* FTSEurofirst 300 down 2.4 pct, Euro STOXX 50 down 2.6 pct
* Euro STOXX 50 breaks below 50-day moving average
* Italian, Spanish bans on short selling limit losses
* Markit data shows low short selling interest in banks
* Stock valuation ratios not useful -Saxo Bank's Garnry
By Blaise Robinson
PARIS, July 23 European stocks sank on Monday,
with a key blue-chip index tumbling to a three-week low and
piercing through a major support level, hurt by mounting fears
that Spain could soon become the fourth euro zone member to
request a full bailout.
A ban on short selling unveiled by the Italian and Spanish
market authorities helped limit the damage on local stocks, but
it was not enough to reverse the overall negative trend across
European markets, where trading volumes were brisk.
The FTSEurofirst 300 index of top European shares
closed 2.4 percent lower at 1,024.27 points, while the euro
zone's blue-chip Euro STOXX 50 index dropped 2.6
percent to 2,179.31 points, breaking below its 50-day moving
average, a key support level.
"We're moving closer to the cliff, the systemic risk is just
going up but it seems that it will take a major event such as a
bank failure or the Greeks saying they want to leave the euro
zone, before we get real decisions by the EU leaders," Saxo Bank
head of equity strategy Peter Garnry said.
"As long as there's no 'meeting of the EU cardinals' and no
bold decisions on the future of the bloc, things will just
Europe's STOXX bank index tumbled 2.7 percent, with
Commerzbank falling 6.1 percent and BNP Paribas
dropping 5.5 percent.
Spain's central bank said on Monday the economy sank deeper
into recession in the second quarter, fuelling fears the
country's funding crisis could quickly accelerate and force it
to request a full bailout.
BAN ON SHORT SELLING
During market hours on Monday, Spanish and Italian market
regulators reintroduced bans on short selling in a bid to
discourage speculative trading following a two-session sell-off
The move helped the two countries' main stock indexes trim
their losses, with Madrid's IBEX ending down 1.1 percent
after losing as much as 5.5 percent and Milan FTSE MIB
ending down 2.8 percent after losing as much as 5.2 percent.
After the closing bell, France's AMF stock market watchdog
said it would not follow the move to reinstate the short selling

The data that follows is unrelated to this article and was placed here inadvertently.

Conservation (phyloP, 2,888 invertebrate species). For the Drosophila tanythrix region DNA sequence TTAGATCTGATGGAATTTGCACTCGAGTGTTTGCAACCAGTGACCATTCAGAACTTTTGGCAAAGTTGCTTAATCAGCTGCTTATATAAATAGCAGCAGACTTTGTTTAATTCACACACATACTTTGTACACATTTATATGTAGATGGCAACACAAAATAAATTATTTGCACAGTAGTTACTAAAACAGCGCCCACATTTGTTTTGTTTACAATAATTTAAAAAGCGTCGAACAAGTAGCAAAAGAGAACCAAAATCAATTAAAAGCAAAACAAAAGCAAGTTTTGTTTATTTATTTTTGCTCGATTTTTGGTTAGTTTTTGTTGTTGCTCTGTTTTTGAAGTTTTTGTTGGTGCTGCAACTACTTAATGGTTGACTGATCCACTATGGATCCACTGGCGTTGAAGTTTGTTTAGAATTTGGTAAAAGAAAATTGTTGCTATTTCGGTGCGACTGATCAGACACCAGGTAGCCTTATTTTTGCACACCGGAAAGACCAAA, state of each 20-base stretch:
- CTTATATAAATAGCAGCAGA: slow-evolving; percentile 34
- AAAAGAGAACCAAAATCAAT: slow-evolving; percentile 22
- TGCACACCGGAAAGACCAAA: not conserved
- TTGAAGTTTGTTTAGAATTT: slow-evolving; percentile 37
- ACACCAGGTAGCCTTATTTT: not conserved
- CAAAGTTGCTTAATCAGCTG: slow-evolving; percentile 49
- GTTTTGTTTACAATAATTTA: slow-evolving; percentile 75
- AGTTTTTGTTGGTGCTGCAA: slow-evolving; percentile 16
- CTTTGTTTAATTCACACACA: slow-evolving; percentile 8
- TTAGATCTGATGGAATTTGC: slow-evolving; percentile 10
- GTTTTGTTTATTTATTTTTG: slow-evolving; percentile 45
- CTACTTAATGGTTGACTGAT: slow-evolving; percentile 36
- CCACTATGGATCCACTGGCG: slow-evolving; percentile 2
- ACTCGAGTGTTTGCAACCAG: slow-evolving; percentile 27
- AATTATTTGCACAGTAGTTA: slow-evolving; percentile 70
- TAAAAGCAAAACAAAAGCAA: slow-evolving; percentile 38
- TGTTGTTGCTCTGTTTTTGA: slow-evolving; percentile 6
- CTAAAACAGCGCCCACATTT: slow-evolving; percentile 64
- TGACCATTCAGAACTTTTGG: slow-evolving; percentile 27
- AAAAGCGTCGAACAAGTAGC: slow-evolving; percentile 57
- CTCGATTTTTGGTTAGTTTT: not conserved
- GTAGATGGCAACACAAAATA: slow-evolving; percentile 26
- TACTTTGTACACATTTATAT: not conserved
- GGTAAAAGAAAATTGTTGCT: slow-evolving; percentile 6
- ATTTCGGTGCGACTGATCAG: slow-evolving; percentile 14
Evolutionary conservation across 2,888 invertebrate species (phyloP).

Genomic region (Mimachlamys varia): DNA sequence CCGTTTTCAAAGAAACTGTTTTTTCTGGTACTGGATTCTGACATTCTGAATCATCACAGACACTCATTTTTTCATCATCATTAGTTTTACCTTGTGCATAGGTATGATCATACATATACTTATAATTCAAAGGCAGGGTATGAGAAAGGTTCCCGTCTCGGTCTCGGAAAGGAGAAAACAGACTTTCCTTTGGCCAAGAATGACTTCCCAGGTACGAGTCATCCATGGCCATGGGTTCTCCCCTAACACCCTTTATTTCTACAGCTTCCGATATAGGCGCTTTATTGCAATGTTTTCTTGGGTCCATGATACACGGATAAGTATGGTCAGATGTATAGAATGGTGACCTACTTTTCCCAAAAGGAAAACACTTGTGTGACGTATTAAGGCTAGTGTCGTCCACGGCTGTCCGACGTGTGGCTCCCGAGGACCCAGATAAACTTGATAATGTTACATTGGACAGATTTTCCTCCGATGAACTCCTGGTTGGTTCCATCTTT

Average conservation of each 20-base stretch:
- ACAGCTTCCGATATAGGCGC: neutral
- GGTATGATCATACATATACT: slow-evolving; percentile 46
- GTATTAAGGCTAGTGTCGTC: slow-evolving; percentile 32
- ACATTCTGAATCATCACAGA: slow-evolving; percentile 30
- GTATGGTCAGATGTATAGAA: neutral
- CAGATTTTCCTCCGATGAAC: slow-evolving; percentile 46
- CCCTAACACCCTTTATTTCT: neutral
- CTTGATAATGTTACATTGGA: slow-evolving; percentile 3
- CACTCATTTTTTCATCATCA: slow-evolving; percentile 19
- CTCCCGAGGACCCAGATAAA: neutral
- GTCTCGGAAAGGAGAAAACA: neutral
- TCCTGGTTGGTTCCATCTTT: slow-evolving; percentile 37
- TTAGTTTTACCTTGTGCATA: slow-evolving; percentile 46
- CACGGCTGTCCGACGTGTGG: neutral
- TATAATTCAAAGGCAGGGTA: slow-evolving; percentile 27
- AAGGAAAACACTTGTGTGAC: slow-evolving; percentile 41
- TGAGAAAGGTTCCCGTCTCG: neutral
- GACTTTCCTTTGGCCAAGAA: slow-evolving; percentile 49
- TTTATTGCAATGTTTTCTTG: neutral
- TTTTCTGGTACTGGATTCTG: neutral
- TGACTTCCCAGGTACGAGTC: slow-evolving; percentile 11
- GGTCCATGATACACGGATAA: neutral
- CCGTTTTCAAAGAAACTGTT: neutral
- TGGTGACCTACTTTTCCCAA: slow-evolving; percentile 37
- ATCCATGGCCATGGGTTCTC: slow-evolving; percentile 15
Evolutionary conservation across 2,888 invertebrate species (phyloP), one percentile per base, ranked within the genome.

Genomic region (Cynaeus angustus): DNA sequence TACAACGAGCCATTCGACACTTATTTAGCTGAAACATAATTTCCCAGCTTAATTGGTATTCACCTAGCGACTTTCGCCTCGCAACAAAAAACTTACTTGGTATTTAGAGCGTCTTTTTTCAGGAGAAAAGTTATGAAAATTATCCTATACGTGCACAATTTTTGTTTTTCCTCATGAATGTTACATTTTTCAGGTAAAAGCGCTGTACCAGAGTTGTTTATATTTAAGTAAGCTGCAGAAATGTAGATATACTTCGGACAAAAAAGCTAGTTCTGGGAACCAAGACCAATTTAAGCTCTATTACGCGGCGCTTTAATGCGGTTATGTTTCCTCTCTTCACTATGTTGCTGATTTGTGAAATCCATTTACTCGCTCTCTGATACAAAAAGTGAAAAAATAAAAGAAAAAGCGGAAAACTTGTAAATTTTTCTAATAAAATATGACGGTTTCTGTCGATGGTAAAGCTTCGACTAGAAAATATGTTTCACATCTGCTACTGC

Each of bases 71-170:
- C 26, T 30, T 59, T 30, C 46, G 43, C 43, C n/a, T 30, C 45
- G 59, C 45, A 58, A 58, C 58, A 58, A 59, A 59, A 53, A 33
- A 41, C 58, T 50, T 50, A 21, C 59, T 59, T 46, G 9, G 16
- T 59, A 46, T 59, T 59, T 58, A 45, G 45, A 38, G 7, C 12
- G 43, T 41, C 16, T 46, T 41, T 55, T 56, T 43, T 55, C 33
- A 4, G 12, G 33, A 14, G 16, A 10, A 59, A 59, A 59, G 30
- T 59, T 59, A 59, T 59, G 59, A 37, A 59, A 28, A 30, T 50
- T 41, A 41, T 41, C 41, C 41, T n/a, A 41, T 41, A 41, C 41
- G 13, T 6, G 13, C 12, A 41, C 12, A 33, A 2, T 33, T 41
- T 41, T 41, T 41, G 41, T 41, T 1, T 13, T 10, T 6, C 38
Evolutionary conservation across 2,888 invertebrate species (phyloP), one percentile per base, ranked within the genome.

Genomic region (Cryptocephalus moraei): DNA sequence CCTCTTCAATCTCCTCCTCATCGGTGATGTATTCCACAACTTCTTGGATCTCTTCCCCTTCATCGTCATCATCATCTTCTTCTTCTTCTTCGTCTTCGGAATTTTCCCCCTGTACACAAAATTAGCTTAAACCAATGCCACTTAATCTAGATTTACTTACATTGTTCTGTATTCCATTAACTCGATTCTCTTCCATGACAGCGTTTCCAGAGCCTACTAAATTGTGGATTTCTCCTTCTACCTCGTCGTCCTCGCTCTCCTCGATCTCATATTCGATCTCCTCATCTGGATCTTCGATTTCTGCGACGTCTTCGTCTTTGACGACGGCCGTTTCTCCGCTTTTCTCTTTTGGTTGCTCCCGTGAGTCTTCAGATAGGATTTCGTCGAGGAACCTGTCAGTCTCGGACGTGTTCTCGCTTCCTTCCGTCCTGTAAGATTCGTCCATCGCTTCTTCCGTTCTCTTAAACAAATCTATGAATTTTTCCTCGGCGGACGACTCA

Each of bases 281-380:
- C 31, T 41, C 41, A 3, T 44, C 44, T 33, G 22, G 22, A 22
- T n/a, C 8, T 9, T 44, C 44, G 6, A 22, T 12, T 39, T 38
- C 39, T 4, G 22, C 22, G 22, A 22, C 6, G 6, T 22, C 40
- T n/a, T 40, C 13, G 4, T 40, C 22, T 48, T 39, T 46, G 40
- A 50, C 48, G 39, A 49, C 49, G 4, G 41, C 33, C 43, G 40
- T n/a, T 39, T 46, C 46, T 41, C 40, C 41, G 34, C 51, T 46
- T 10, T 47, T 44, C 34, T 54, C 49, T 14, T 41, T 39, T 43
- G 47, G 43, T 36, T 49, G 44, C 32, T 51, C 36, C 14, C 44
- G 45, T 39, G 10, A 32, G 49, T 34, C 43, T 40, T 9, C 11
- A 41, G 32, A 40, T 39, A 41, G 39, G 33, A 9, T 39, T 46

ban, saying it was not justified at this stage.
"The last few times we've had short-selling bans, we've seen
the market go down," said Toby Campbell-Gray, head of trading
and risk at Tavira Securities.
"It takes liquidity out of the system, and it just shows
that the powers that be don't understand how markets work," he
Data from Markit, a provider of financial information
services, shows that short sellers have not been targeting
Spanish or Italian banking stocks.
Only 3.1 percent of the outstanding shares of Banco
Santander are out on loan, while the average on the
IBEX is 4 percent, data shows. Italy's UniCredit has
1.1 percent of its shares out on loan, compared with an average
of 2.7 percent for the FTSE MIB.
The Euro STOXX 50 is down 17 percent since a high hit in
mid-March, dragging its 12-month forward price-to-earnings ratio
to 8.8, well below a 10-year average of 11.3.
But despite the relatively cheap valuation levels, Saxo
Bank's Garnry warned ratios in the current market environment
are not as useful for investors as they used to be.
"Earnings have been pretty resilient, but that's not what's
driving the market. Asset prices are essentially following the
perceived tail risks. Spanish and Italian stocks look very
cheap, but when you buy them, you're also buying a currency
risk: what if the euro zone breaks down?" he said.
"It makes no sense to use valuation levels to make
investment decisions at this point. You can't just bet on mean
reversals, there's too much uncertainty about the outcome of
(Reporting by Blaise Robinson; additional reporting by Sudip
Kar-Gupta in London; editing by Ron Askew.)